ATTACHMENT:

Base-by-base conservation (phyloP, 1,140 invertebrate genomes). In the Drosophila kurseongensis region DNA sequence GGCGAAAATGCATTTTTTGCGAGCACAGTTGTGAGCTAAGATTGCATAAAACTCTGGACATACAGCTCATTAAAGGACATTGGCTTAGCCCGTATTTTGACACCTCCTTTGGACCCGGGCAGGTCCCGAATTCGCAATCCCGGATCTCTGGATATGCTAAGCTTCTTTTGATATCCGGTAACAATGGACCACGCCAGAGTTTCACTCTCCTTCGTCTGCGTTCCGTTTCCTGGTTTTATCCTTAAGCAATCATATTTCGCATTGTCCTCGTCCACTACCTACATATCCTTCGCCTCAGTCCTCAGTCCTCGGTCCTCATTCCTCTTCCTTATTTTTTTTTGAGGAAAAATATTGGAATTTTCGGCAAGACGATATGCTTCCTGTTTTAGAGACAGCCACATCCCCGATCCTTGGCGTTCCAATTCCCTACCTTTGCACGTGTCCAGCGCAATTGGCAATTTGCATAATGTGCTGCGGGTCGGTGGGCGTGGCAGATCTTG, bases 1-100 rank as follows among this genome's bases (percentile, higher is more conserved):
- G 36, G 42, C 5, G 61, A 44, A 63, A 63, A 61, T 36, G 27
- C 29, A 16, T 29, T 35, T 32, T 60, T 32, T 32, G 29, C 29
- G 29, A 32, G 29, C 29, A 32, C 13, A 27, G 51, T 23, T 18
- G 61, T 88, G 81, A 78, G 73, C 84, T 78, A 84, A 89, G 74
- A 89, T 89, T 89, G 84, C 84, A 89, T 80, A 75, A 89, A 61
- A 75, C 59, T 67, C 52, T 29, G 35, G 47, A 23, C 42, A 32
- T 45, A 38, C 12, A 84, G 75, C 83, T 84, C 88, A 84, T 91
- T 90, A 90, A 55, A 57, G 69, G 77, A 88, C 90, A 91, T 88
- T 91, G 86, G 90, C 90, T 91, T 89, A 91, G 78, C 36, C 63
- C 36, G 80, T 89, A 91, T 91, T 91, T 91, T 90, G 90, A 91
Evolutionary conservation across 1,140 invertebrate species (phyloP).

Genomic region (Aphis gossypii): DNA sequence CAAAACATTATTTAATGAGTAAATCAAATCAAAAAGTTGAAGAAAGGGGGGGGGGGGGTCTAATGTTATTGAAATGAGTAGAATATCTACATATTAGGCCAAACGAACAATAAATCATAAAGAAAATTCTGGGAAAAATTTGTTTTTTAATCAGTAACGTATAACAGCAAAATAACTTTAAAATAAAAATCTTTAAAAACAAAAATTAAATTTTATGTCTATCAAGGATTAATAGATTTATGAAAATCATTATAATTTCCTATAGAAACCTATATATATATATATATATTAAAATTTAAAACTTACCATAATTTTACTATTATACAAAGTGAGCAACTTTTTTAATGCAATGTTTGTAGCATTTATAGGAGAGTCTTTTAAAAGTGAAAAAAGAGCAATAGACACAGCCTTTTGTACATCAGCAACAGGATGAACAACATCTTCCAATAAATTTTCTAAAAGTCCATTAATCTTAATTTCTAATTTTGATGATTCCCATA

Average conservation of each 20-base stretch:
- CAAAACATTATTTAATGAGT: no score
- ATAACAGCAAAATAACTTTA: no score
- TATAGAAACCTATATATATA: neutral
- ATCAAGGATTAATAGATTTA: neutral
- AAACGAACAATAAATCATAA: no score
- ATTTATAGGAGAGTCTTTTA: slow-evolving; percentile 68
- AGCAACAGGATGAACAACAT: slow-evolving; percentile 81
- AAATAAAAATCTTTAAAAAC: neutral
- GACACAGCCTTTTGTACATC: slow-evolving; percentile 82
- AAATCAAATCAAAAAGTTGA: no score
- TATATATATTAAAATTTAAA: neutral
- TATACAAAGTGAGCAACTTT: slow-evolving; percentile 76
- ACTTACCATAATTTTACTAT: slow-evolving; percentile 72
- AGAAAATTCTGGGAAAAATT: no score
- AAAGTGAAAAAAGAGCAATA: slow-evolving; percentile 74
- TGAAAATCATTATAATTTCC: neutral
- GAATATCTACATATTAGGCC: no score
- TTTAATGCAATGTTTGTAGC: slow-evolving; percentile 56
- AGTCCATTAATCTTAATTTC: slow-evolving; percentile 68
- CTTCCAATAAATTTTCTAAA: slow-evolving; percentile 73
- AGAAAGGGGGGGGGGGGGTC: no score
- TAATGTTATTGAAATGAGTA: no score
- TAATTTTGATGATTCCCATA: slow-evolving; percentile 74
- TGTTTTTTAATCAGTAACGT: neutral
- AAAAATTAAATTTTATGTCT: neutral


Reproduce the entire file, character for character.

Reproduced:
Base-by-base conservation (phyloP, 1,140 invertebrate genomes). In the Drosophila kurseongensis region DNA sequence GGCGAAAATGCATTTTTTGCGAGCACAGTTGTGAGCTAAGATTGCATAAAACTCTGGACATACAGCTCATTAAAGGACATTGGCTTAGCCCGTATTTTGACACCTCCTTTGGACCCGGGCAGGTCCCGAATTCGCAATCCCGGATCTCTGGATATGCTAAGCTTCTTTTGATATCCGGTAACAATGGACCACGCCAGAGTTTCACTCTCCTTCGTCTGCGTTCCGTTTCCTGGTTTTATCCTTAAGCAATCATATTTCGCATTGTCCTCGTCCACTACCTACATATCCTTCGCCTCAGTCCTCAGTCCTCGGTCCTCATTCCTCTTCCTTATTTTTTTTTGAGGAAAAATATTGGAATTTTCGGCAAGACGATATGCTTCCTGTTTTAGAGACAGCCACATCCCCGATCCTTGGCGTTCCAATTCCCTACCTTTGCACGTGTCCAGCGCAATTGGCAATTTGCATAATGTGCTGCGGGTCGGTGGGCGTGGCAGATCTTG, bases 1-100 rank as follows among this genome's bases (percentile, higher is more conserved):
- G 36, G 42, C 5, G 61, A 44, A 63, A 63, A 61, T 36, G 27
- C 29, A 16, T 29, T 35, T 32, T 60, T 32, T 32, G 29, C 29
- G 29, A 32, G 29, C 29, A 32, C 13, A 27, G 51, T 23, T 18
- G 61, T 88, G 81, A 78, G 73, C 84, T 78, A 84, A 89, G 74
- A 89, T 89, T 89, G 84, C 84, A 89, T 80, A 75, A 89, A 61
- A 75, C 59, T 67, C 52, T 29, G 35, G 47, A 23, C 42, A 32
- T 45, A 38, C 12, A 84, G 75, C 83, T 84, C 88, A 84, T 91
- T 90, A 90, A 55, A 57, G 69, G 77, A 88, C 90, A 91, T 88
- T 91, G 86, G 90, C 90, T 91, T 89, A 91, G 78, C 36, C 63
- C 36, G 80, T 89, A 91, T 91, T 91, T 91, T 90, G 90, A 91
Evolutionary conservation across 1,140 invertebrate species (phyloP).

Genomic region (Aphis gossypii): DNA sequence CAAAACATTATTTAATGAGTAAATCAAATCAAAAAGTTGAAGAAAGGGGGGGGGGGGGTCTAATGTTATTGAAATGAGTAGAATATCTACATATTAGGCCAAACGAACAATAAATCATAAAGAAAATTCTGGGAAAAATTTGTTTTTTAATCAGTAACGTATAACAGCAAAATAACTTTAAAATAAAAATCTTTAAAAACAAAAATTAAATTTTATGTCTATCAAGGATTAATAGATTTATGAAAATCATTATAATTTCCTATAGAAACCTATATATATATATATATATTAAAATTTAAAACTTACCATAATTTTACTATTATACAAAGTGAGCAACTTTTTTAATGCAATGTTTGTAGCATTTATAGGAGAGTCTTTTAAAAGTGAAAAAAGAGCAATAGACACAGCCTTTTGTACATCAGCAACAGGATGAACAACATCTTCCAATAAATTTTCTAAAAGTCCATTAATCTTAATTTCTAATTTTGATGATTCCCATA

Average conservation of each 20-base stretch:
- CAAAACATTATTTAATGAGT: no score
- ATAACAGCAAAATAACTTTA: no score
- TATAGAAACCTATATATATA: neutral
- ATCAAGGATTAATAGATTTA: neutral
- AAACGAACAATAAATCATAA: no score
- ATTTATAGGAGAGTCTTTTA: slow-evolving; percentile 68
- AGCAACAGGATGAACAACAT: slow-evolving; percentile 81
- AAATAAAAATCTTTAAAAAC: neutral
- GACACAGCCTTTTGTACATC: slow-evolving; percentile 82
- AAATCAAATCAAAAAGTTGA: no score
- TATATATATTAAAATTTAAA: neutral
- TATACAAAGTGAGCAACTTT: slow-evolving; percentile 76
- ACTTACCATAATTTTACTAT: slow-evolving; percentile 72
- AGAAAATTCTGGGAAAAATT: no score
- AAAGTGAAAAAAGAGCAATA: slow-evolving; percentile 74
- TGAAAATCATTATAATTTCC: neutral
- GAATATCTACATATTAGGCC: no score
- TTTAATGCAATGTTTGTAGC: slow-evolving; percentile 56
- AGTCCATTAATCTTAATTTC: slow-evolving; percentile 68
- CTTCCAATAAATTTTCTAAA: slow-evolving; percentile 73
- AGAAAGGGGGGGGGGGGGTC: no score
- TAATGTTATTGAAATGAGTA: no score
- TAATTTTGATGATTCCCATA: slow-evolving; percentile 74
- TGTTTTTTAATCAGTAACGT: neutral
- AAAAATTAAATTTTATGTCT: neutral